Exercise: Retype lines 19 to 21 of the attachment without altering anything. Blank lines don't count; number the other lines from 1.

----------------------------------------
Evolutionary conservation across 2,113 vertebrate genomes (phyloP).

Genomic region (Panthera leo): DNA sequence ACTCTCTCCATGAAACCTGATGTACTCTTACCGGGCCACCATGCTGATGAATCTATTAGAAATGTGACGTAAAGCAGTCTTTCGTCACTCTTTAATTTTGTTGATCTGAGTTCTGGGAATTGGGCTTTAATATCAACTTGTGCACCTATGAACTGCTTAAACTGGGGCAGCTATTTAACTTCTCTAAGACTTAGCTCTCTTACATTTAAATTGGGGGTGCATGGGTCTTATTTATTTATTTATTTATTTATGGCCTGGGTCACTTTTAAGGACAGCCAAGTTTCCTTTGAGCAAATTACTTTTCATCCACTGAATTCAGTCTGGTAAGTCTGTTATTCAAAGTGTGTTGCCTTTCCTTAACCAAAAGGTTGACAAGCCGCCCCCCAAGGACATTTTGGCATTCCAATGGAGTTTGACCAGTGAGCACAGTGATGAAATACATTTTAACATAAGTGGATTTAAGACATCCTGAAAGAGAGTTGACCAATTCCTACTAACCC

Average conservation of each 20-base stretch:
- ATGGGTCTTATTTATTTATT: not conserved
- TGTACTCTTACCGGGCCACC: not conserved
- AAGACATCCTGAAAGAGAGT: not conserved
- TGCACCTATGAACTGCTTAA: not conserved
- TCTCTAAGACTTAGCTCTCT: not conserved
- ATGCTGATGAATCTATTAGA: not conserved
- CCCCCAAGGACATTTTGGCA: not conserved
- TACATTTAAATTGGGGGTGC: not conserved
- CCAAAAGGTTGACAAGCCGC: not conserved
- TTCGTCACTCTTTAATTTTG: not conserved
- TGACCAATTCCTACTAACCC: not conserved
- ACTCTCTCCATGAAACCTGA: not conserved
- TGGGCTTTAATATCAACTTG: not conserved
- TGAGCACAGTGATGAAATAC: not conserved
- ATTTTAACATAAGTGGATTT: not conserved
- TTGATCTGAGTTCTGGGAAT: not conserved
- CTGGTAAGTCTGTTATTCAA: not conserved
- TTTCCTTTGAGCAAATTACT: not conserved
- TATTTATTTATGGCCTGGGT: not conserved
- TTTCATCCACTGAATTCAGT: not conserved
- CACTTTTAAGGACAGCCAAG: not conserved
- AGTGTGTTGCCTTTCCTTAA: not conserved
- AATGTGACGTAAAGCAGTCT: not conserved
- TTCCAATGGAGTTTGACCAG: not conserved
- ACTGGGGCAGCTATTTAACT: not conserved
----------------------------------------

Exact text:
- TTGATCTGAGTTCTGGGAAT: not conserved
- CTGGTAAGTCTGTTATTCAA: not conserved
- TTTCCTTTGAGCAAATTACT: not conserved